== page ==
“Tennis leg” is a common acute mid-calf injury often seen in middle-aged tennis players and runners. The pain is usually caused by an incomplete rupture of the medial (inside) gastrocnemius (calf) muscle. This injury often occurs during a sudden contraction of the calf muscles while the knee is extended and the ankle is dorsiflexed, as happens during a sprint. The athlete will usually feel a sudden, sharp or burning pain in the calf and sometimes a snapping sound is heard. The pain is usually severe enough that activity cannot be continued. Diagnosing is made clinically can be done by Musculoskeletal Ultrasound and can aid in defining the extent of the tear. On rare instances and complicated tears, MRI is the imaging of choice.
Recovery can take from 3 to 16 weeks depending on the severity of the rupture. Initial treatment is important for reducing healing time and should begin with RICE: rest, ice, compression, and elevation. Immediately after injury, activity should be discontinued and bearing weight on the injured leg should be avoided. Ice or a cold pack should be applied for 15 to 20 minutes every two hours. Ice should never be applied to bare skin. The ice pack can be wrapped in a towel to prevent skin injury. Wrapping the injured area with a compression bandage and elevating the lower leg will reduce bleeding within the muscle and swelling. Adequate initial treatment will facilitate healing until the injury can be evaluated by a physician. Anti-inflammatories orally can be prescribed for pain and inflammation. Topical anti-inflammatory compounds may be used along with a menthol based cream. Kinesiotaping may give some comfort and distract the fascia and 'unload' the tear as well.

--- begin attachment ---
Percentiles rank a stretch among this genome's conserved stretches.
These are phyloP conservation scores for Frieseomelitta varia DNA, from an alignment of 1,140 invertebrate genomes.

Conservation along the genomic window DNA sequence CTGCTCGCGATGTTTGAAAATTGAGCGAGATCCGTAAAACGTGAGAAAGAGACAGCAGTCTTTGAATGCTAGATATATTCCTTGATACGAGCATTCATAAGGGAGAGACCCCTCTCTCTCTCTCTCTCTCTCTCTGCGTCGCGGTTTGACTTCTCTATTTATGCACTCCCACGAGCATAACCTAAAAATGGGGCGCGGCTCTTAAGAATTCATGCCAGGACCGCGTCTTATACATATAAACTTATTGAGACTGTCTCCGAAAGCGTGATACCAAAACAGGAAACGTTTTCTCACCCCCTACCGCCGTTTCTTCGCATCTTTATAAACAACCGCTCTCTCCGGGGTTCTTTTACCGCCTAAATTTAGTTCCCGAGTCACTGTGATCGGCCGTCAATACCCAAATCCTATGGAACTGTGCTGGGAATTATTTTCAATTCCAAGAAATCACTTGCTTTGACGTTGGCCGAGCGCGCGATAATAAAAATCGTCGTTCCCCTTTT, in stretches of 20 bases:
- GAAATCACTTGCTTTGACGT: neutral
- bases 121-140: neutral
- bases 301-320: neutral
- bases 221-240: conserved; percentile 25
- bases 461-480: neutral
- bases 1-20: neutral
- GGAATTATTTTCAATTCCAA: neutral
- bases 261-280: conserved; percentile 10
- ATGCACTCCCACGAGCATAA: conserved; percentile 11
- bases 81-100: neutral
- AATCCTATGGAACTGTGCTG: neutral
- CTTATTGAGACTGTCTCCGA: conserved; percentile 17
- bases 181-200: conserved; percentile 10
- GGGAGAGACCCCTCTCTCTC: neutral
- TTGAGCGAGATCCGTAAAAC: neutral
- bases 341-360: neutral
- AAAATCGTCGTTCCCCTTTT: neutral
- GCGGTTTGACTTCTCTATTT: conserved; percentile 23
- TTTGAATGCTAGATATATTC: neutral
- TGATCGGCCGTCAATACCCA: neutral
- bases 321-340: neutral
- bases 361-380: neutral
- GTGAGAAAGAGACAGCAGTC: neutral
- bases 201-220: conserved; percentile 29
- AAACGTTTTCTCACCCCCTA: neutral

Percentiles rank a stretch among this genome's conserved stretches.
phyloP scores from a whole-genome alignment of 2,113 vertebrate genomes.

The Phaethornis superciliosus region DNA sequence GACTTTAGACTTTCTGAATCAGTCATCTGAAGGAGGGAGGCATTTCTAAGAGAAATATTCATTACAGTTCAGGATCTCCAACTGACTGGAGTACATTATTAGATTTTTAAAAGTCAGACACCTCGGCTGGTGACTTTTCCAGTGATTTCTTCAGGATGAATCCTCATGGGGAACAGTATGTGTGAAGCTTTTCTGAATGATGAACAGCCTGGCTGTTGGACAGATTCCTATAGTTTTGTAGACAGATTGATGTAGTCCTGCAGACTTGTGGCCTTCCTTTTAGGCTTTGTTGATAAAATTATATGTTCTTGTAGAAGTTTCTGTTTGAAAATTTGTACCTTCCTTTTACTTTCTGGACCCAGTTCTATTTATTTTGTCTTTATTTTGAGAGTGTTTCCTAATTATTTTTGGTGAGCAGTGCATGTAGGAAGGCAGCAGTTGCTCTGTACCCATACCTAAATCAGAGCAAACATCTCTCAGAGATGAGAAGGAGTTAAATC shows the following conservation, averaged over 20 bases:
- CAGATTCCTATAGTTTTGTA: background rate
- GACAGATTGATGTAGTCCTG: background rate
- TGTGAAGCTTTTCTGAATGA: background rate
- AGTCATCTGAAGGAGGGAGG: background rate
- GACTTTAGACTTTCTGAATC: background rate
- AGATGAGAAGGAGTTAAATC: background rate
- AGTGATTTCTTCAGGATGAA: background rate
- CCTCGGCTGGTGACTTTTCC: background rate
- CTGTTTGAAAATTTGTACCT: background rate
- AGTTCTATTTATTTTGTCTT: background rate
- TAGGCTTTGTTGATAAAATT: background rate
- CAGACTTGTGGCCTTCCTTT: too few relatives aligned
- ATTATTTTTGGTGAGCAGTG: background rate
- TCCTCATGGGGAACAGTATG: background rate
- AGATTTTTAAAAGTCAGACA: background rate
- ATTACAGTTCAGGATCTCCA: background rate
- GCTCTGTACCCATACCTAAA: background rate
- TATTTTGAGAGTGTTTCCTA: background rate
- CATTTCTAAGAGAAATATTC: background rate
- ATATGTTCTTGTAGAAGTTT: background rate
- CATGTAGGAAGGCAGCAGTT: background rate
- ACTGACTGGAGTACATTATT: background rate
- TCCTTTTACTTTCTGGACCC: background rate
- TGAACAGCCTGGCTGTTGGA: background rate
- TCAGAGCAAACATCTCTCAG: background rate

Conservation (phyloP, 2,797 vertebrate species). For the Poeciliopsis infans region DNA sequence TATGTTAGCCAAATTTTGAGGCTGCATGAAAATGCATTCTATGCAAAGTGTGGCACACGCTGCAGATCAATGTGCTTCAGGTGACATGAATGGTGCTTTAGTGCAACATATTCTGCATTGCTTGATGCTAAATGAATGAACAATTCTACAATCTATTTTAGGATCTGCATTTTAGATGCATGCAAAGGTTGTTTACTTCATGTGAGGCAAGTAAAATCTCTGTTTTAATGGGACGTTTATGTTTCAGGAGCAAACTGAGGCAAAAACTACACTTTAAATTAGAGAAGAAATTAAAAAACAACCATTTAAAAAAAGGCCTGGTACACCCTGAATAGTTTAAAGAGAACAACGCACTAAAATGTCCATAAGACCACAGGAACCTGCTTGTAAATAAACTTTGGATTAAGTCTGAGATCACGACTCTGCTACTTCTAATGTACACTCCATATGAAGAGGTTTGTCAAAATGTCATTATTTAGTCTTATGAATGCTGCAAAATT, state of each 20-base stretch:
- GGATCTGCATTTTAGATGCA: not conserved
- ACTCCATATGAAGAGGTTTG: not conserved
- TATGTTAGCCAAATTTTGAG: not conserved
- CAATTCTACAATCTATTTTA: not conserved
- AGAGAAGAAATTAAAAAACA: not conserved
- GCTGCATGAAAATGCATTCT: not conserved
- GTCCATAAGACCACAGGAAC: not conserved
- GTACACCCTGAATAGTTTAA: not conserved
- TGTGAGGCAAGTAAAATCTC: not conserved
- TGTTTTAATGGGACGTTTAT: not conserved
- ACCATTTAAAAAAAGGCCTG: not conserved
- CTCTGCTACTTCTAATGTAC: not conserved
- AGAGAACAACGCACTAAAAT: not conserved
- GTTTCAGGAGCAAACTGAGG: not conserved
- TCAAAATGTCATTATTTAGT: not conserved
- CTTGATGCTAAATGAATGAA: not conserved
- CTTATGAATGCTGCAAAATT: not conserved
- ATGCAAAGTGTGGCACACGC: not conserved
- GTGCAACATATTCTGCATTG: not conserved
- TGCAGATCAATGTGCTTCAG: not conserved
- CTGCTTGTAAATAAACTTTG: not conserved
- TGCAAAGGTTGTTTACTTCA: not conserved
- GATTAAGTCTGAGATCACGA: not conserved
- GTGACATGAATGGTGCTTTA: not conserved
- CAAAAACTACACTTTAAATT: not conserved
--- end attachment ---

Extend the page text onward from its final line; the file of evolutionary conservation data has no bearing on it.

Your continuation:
Once you can walk without limping and do 15 single leg calf raises with minimal pain a slow return to sports activity may be started. At this stage activity should be stopped when pain starts. Pushing through the pain will increase recovery time. Wearing compression sleeves that reach 20 to 30 mm Hg may reduce swelling, promote healing, and increase speed of returning to activity. Wearing heel lifts may also decrease pain and can be used for 6 to 12 weeks after injury. Eccentric calf raises from a step can strengthen calf muscles and facilitate rehabilitation. During rehabilitation, stretching exercises should be avoided as they can exacerbate the injury and do not aid in healing.
Once you can run slowly for 30 minutes without limping and do 3 sets of 15 single leg heel raises with knees bent and knees straight without pain, you can begin to build to full training. Build up should be gradual with adequate rest. Initially downhill walking and running should be avoided.
There are several methods for reducing risk of re-injury. A strength program that address weaknesses or imbalances in the quadriceps, hamstrings, hip flexors, or hip abductors may be beneficial. Warming-up and cool down for 10 to 15 minutes before training sessions is also helpful. Wearing proper shoes and wearing orthotics can prevent hyper-pronation of the foot if needed.
Most tennis leg heals without surgery in 3 to 16 weeks. Return to full activity should be determined by functional assessment rather than by time.
Harwin, J. R., & Richardson, M. L. (2017). “Tennis leg”: gastrocnemius injury is a far more common cause than plantaris rupture. Radiology Case Reports, 12(1), 120–123. http://doi.org/10.1016/j.radcr.2016.10.012
Fields, K. B. & Rigby, M. D. (2016). Muscular calf injuries in runners. Current Sports Medicine Reports, 15, 320-324.
Rainbow, C.R. & Fields, K.B. (@016). Calf injuries not involving the Achilles tendon. Uptodate. Retrieved from https://www.uptodate.com/contents/calf-injuries-not-involving-the-achill...
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